“From opening day to the last day he was always right there,” said Rod, 65, who said Century Downs was the third of fourth time he’s been a meet’s leading trainer. “No idea really but it was quite a while ago. I’ve had some good years but win wise it’s been a while since I’ve won that many races,” said Rod, who started driving when he was 16 and was recently awarded the Alberta Standardbred Horse Association’s Ron McLeod Award of Achievement for his lifetime of contributions to Standardbred racing in Alberta.

The Western Canada Pacing Derby on September 15 with an estimated purse of $130,000 is the highlight of the meet but Rod, who has won three Derbies, won’t have a starter this year. “My three year old colts wanted to be no good this year,” he said. But he will have Stash the Cookies in the Sept. 15 co-feature, the Don Byrne Memorial, formerly the Northlands Filly Pace, which also has an estimated purse of $130,000.

The other big day at Century Mile will be the Nov. 2 Super Finals with four $75,000 stakes races for two-year-old fillies, two-year-old colts, three-year-old fillies and three-year-old colts and geldings. “I think it’s going to be a fantastic meet,” said Century Mile racing manager Matt Jukich. “We’re ready to roll. With the mile track there will be a big change in strategy from the five-eighths mile track we used to have at Northlands and what the horsemen were used to at Century Downs in Calgary. 

“The racing surface was the star of the thoroughbred meet. It stood up to everything that was thrown at it with all the rain we had. We’ll have 300 horses on the grounds plus another couple of hundred ship-ins, so the horse population should be good.”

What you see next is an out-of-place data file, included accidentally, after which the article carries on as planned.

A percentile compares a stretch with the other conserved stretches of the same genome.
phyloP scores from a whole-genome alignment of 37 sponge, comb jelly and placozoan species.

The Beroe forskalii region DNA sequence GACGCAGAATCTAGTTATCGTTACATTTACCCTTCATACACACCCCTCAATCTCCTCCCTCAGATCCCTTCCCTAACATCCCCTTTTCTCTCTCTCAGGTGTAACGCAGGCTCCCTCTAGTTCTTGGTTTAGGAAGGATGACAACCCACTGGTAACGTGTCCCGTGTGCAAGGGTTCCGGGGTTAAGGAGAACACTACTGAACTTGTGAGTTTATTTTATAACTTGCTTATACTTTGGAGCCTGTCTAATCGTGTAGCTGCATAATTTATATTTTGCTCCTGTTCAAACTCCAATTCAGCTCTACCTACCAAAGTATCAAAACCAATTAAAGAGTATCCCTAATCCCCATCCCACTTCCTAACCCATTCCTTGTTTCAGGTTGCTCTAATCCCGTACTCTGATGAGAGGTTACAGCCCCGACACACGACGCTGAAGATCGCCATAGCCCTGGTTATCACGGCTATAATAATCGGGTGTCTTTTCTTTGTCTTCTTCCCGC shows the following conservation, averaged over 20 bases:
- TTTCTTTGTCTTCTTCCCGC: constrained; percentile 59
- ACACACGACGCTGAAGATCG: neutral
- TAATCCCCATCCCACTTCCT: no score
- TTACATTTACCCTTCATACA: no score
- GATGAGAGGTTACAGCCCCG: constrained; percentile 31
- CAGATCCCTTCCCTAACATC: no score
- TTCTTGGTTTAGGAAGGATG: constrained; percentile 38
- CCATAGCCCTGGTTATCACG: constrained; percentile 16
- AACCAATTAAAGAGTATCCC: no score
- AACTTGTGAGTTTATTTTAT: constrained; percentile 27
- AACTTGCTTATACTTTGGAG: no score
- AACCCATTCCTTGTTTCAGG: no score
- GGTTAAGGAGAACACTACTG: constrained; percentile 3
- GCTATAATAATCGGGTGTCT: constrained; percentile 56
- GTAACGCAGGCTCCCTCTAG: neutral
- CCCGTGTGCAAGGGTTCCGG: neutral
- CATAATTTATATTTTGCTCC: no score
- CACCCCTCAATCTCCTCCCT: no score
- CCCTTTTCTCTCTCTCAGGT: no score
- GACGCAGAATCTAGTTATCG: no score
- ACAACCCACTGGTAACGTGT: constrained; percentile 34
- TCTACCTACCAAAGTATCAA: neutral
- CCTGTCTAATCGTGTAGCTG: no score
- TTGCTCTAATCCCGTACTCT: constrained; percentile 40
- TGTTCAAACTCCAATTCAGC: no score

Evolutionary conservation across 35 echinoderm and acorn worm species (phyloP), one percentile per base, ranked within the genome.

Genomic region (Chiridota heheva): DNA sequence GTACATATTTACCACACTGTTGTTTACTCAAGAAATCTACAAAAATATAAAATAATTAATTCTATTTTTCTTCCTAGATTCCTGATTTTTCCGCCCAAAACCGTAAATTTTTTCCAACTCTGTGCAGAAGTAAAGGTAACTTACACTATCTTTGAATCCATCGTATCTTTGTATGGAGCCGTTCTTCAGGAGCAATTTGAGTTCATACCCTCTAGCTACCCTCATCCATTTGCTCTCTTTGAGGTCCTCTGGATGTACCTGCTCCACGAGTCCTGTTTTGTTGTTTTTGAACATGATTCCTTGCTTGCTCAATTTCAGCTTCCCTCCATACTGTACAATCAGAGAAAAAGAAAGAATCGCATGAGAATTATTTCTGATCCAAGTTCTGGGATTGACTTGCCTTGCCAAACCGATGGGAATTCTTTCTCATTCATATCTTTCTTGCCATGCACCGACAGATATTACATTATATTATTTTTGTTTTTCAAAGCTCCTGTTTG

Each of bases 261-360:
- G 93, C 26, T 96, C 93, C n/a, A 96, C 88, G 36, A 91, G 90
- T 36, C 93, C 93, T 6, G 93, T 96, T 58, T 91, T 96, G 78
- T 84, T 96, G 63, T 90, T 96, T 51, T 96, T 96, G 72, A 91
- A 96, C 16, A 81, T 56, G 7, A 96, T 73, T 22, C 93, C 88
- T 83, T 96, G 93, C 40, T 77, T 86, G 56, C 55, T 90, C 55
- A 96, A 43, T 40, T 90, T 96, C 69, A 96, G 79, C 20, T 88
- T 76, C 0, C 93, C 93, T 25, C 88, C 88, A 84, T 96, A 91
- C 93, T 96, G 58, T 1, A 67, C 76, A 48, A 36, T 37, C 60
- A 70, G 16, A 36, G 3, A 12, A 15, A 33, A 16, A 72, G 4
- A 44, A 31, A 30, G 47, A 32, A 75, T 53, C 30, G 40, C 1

Fred Gillis, executive director of the Alberta Santadradred Horse Association, agreed. “We’ll lose some guys to B.C. at the end of September but the horse population is good. In Calgary we averaged 9.79 races per day. We had 470 races and 3,768 starters which meant an average of eight starters per race which is really good,” said Gillis. “You have to have full fields otherwise people will switch channels he said of both simulcasting and on-track betting.”

General manager Paul Ryneveld couldn’t agree more. “We had pretty good participation through the summer once the thoroughbred horses from B.C. came over and the two-year-olds started to get going. But overall field size was an issue with the thoroughbred meet. The field size on many days was 6.5 starters per race and I would like it to be 7.5 and above.”

Ryneveld also agreed with Jukich about the differences from racing on a mile track opposed to a five-eighths mile oval. “It will make for more exciting racing. The amount of movement horses can make it the stretch on a mile track is really enhanced and that’s more true for harness racing than for thoroughbred racing.”

 

STOCK REPORT - Harness racing will be conducted largely on Fridays and Sundays although the first week will see the wheels roll Sunday, Monday, Friday and Saturday. Post times will vary. 

Post time for Sept. 1, 2 and Sundays will be 1:15 p.m. Post times on Sept. 6, 7 and 13 will be 4:15 p.m. When the lights are all installed - which is expected to be by the third week of September - post times for Fridays will move to 7:15 p.m.